A CBC Radio interview with the author

A short Q&A with the author from
Publishers Weekly
34 likes · flag

Sign into Goodreads to see if any of your friends have read The Tiger.
Sign In »

Comments (showing 1-44 of 44) (44 new)

dateDown arrow    newest »

Ms.pegasus Can't believe I overlooked your review of this book. I was also happy to see that a number of writers had posted positive reviews after I had read the book. In my opinion, it was one of the most underrated books of the year. The combination of story and research was spectacular.

message 2: by Rebecca (new)

Rebecca Foster I would also recommend Ruth Padel's Tigers in Red Weather, in which she visits all the sites where tigers currently live.

Will Byrnes Rebecca wrote: "I would also recommend Ruth Padel's Tigers in Red Weather, in which she visits all the sites where tigers currently live."
Cool. Sounds like Among the Great Apes: Adventures on the Trail of Our Closest Relatives, in which the author travels the world to see the last remaining native great apes in nature.

message 4: by Mel (new) - rated it 4 stars

Mel I also enjoyed this book and reading your review reminded me of how mesmerized I was by the Amur. I found some interesting facts while researching the tiger for a review I wrote in 2011. I am including a bit of them, The sonic roar, the hooked tongue, wow what a majestic beast to us mere mortals, but sadly, what an unfair fight.>>>>>Imagine--the largest species of tigers, the Amur, or Siberian tiger: 700 lbs., with a chest girth of 56 inches, 12 feet long from nose to tail, 4 feet high at the shoulder. The best camouflaged animal in the forest, stalking you, unseen--silently on giant paws hiding retractable claws the size of a velociraptor's. The golden eyes are unblinking, and the mouth slightly open revealing teeth that are 5" long and over an inch thick at the base; the jaw has the power of 1200 psi; the tongue is covered with small hook-like projections that can lick the paint off a building--or strip meat from a bone. If you are average, you can run about 11 mph--but you are in knee high snow...the tiger can run 50 mp--in the snow. From a crouch, it was thought the tiger could jump 12 feet high, until at a San Francisco zoo an Amur tiger jumped a 12 1/2 ft. fence, escaping it's enclosure. Launched from a run, the tiger can cover a distance of up to 30 feet. The roar of the animal is so loud it is in the *sonic realm* and distorts the neurological pattern. Now, imagine that animal has a memory, a temper, and can hold a grudge...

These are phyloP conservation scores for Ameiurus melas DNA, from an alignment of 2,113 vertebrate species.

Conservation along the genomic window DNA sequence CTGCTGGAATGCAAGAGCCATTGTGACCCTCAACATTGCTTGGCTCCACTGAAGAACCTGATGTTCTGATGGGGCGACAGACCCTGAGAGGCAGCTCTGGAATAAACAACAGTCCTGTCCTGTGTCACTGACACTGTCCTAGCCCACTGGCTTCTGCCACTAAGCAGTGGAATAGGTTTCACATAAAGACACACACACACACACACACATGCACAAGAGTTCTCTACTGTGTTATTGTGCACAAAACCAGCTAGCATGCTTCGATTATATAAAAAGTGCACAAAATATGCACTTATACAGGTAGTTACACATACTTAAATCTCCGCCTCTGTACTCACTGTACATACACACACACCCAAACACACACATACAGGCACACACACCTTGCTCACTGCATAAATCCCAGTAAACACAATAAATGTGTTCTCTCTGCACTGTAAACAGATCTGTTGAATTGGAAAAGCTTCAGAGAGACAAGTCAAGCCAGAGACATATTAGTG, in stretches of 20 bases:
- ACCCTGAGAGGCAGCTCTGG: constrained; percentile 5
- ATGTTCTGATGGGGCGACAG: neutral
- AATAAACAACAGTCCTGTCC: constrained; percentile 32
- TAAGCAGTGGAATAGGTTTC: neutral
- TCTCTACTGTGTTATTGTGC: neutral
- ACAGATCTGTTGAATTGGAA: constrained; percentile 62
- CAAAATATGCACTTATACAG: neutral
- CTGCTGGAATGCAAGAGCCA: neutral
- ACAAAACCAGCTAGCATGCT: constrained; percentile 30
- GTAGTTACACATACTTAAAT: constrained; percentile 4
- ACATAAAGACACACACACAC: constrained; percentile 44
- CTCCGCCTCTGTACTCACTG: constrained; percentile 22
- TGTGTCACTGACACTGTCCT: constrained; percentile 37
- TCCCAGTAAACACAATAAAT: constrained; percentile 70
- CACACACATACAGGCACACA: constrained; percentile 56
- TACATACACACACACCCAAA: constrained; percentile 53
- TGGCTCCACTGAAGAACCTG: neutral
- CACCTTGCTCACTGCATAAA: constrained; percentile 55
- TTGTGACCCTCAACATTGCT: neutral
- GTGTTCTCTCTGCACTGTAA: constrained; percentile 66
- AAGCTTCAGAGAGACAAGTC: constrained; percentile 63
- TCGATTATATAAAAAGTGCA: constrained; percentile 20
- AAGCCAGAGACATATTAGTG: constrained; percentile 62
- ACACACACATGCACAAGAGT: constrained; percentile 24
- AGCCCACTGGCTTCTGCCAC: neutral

Will Byrnes Here, kitty, kitty

message 6: by Mel (new) - rated it 4 stars

Mel Obviously, you can run about 65 miles an hour! They do look cuddly.

message 8: by Mel (new) - rated it 4 stars

Mel awww, how cute! Now wouldn't your little girls love one of those?
Those paws are the size of my head already! (One day you'll have to tell me how to post pictures)

message 9: by Lilo (last edited May 10, 2014 12:09AM) (new)

Lilo I would love to read this book if I only had a little more time. Since I don't, I have to make do with the documentaries about tigers I have seen on TV.

I love all animals, and especially all cats, no matter what their size. I would love to pet a baby tiger. Would be a bit careful with an adult tiger. :-)

I once had a baby lion on my lap, in some safari park, in Florida. It did not feel as cat-like as I had expected. It felt as stiff as a dog. And it peed on my lap. :-)

P.S. The above photograph is simply adorable. I'd be tempted to not only pet the baby but also the mother tiger. Yet this might not be recommendable.

message 10: by Will (new) - rated it 4 stars

Will Byrnes You might wind up with some unwanted stripes on your hide.

message 11: by Lilo (new)

Lilo Will wrote: "You might wind up with some unwanted stripes on your hide."

Is that all? As long as the sweet, big cat won't eat me.

message 12: by Will (new) - rated it 4 stars

Will Byrnes It did not work out so well for the Russian poacher in the book

message 13: by Lilo (new)

Lilo Will wrote: "It did not work out so well for the Russian poacher in the book"

I think tigers are sweet pussycats. The only problem is their size. If I imagine our cats this size, there might be a few problems with some of them, too, for instance, the nervous ones or those that give us love bites. (And we might have to get a bigger house. :-))

message 14: by Lilo (new)

Lilo I just looked at the picture you added to your review. The facial expression and body language of this tiger is the very same as our cats have when they have killed some prey. The only difference is the size.